Jesus: A Theography (a book review)
In their book entitled, Jesus: A Theography, authors Leonard Sweet and Frank Viola serve as tour guides to the most influential life ever lived. What makes this book different, though, is that it is part biography and part theology or as the title suggests, it’s a biographical piece as seen through a theological lens. I won’t, in this brief space, try to place the authors in a certain camp, that’s not the point of the book. The point is this: Jesus truly lived and the impact of Jesus remains not only his teaching, but the reality of his life and work.
Early in the book we read these words: “Jesus never tried to unknot His contradictions. Rather, he used these knots as rungs in the ladder to enable us to climb higher in truth and revelation,” (p. 57). Well said. In fact, one of the strengths of the work is that the authors bring together men and women from various theological backgrounds in their research, attempting to give Jesus a more well-rounded and nuanced portrait.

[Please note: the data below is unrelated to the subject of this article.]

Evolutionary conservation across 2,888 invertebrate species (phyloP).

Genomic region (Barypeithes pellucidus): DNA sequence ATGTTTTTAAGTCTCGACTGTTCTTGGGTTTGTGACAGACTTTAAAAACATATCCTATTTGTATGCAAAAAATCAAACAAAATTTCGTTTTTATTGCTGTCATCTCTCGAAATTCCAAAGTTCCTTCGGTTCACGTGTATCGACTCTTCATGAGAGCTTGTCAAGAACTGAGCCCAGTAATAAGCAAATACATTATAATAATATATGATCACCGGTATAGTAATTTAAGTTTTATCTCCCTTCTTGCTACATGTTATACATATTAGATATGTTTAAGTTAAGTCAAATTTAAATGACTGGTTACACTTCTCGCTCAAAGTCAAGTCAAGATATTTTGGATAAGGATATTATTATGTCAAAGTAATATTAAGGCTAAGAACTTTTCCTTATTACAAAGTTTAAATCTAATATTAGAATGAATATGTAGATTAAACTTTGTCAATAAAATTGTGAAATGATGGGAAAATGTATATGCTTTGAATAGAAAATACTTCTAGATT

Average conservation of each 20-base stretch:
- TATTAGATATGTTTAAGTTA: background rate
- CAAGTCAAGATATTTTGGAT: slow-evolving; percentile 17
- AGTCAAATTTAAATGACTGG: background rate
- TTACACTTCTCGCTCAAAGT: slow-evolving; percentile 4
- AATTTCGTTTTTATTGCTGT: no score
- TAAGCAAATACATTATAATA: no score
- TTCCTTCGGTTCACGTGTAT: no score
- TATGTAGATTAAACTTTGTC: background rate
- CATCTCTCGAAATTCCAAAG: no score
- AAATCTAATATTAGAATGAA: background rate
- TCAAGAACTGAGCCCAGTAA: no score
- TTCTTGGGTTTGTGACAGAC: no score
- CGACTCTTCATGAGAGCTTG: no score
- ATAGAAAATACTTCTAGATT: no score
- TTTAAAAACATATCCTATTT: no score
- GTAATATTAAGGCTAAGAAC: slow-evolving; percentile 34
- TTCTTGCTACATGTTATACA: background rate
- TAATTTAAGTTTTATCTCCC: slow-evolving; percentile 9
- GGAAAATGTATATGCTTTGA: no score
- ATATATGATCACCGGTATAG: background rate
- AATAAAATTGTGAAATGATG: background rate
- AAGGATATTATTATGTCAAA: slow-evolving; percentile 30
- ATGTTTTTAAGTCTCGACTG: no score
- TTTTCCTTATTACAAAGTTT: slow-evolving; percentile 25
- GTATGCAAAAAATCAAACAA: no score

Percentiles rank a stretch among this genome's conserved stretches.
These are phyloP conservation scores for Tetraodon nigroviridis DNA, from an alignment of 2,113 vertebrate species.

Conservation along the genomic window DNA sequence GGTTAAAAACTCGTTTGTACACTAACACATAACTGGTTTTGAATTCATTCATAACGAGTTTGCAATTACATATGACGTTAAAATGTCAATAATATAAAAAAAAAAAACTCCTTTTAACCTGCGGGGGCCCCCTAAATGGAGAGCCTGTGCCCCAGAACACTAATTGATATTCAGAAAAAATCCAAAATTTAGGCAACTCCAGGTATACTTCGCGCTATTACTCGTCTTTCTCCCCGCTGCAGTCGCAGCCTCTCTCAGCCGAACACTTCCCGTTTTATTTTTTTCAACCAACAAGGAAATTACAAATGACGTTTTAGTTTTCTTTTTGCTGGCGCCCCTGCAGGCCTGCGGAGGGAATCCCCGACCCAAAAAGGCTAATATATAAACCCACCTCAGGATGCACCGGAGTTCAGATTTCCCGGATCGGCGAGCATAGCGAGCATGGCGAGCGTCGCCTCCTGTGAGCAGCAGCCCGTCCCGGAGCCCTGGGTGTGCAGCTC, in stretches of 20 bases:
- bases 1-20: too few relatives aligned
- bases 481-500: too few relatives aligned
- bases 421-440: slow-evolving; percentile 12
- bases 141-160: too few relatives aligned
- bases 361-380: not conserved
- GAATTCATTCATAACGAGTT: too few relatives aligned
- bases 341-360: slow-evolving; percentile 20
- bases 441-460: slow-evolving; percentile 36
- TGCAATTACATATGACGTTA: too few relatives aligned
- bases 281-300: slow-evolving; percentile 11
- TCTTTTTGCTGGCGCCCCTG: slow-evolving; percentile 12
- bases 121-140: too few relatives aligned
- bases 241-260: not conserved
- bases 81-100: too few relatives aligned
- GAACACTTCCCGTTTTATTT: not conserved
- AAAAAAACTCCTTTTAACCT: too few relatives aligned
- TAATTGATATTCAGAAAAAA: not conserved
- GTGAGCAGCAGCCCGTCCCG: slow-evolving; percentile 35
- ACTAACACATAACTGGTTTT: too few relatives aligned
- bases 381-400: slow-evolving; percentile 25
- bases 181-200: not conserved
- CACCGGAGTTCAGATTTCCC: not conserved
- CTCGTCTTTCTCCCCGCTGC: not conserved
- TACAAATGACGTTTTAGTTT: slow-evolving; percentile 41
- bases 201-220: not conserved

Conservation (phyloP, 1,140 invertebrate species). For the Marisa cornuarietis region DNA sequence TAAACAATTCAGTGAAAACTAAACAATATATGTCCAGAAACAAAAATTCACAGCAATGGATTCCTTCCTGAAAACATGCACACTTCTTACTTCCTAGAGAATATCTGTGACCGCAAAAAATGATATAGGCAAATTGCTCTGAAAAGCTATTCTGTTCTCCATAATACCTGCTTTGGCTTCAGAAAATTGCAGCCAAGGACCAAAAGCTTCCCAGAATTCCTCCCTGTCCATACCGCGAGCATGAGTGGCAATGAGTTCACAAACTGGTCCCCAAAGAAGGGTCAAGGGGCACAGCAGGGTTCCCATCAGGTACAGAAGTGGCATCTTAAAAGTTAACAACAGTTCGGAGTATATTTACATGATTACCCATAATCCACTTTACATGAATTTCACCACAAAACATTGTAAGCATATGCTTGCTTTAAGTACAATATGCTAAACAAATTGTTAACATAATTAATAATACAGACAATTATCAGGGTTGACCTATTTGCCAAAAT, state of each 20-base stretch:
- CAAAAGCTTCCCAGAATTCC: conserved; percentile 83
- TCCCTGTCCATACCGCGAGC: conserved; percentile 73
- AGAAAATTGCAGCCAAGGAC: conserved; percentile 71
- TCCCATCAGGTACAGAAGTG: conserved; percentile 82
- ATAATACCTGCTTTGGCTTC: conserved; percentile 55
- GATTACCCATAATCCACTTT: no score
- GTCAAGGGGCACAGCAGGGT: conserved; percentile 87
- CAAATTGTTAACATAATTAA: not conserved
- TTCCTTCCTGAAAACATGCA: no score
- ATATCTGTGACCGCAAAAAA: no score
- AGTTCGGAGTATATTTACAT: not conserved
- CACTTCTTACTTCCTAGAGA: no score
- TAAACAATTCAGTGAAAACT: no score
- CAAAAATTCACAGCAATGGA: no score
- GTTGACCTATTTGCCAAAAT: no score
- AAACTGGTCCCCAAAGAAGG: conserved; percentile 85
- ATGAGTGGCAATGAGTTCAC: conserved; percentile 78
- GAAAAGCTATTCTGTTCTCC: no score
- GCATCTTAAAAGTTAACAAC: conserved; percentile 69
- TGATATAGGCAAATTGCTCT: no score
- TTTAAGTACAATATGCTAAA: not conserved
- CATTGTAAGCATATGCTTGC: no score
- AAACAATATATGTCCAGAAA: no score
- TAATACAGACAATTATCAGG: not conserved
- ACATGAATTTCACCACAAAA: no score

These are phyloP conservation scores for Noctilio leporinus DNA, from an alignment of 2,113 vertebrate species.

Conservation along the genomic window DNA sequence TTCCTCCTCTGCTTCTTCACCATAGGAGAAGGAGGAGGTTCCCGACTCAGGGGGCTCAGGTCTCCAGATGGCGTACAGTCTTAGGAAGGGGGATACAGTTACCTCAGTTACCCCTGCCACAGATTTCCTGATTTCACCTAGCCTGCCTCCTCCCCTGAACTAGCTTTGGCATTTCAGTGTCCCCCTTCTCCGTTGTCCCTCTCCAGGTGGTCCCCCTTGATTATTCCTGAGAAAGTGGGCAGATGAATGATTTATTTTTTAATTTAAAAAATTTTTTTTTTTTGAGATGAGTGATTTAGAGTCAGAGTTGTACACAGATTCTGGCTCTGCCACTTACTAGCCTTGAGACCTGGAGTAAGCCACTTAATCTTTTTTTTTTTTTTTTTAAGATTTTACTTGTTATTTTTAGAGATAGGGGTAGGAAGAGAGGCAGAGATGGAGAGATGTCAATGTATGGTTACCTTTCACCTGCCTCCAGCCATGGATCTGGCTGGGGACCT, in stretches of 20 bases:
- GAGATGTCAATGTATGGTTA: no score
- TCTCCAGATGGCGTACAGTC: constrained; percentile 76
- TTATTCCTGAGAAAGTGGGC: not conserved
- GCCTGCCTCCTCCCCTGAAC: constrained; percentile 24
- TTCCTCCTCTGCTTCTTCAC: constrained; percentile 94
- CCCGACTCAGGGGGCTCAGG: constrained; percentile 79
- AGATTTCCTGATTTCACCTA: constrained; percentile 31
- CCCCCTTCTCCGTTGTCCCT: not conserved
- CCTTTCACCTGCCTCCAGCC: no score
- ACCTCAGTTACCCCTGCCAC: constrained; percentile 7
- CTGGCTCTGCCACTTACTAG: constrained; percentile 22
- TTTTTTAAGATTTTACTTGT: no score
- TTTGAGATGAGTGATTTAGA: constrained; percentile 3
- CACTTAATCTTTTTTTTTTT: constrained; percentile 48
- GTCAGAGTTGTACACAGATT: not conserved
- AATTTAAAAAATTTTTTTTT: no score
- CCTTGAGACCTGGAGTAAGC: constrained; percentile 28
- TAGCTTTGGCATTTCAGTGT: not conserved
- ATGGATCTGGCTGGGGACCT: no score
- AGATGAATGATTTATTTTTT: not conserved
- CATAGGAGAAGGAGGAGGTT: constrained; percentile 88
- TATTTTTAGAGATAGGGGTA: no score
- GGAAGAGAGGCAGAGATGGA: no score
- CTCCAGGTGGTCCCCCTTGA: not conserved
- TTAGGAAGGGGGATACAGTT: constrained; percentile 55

As the book closes with an analysis of the self-awareness of Jesus (another solid angle not often taken seriously), I was reminded that part of my own self-awareness has been influenced in my relationships and how I specifically understand this man named Jesus. For pastors and students, this is a worthy piece to have in your library. For the average person in the pew, this is part of the greatest story ever told and it’s always worth a second look.
(Disclosure of Material Connection: I received this book free from the publisher through the BookSneeze®.com <http://BookSneeze®.com> book review bloggers program. I was not required to write a positive review. The opinions I have expressed are my own. I am disclosing this in accordance with the Federal Trade Commission’s 16 CFR, Part 255)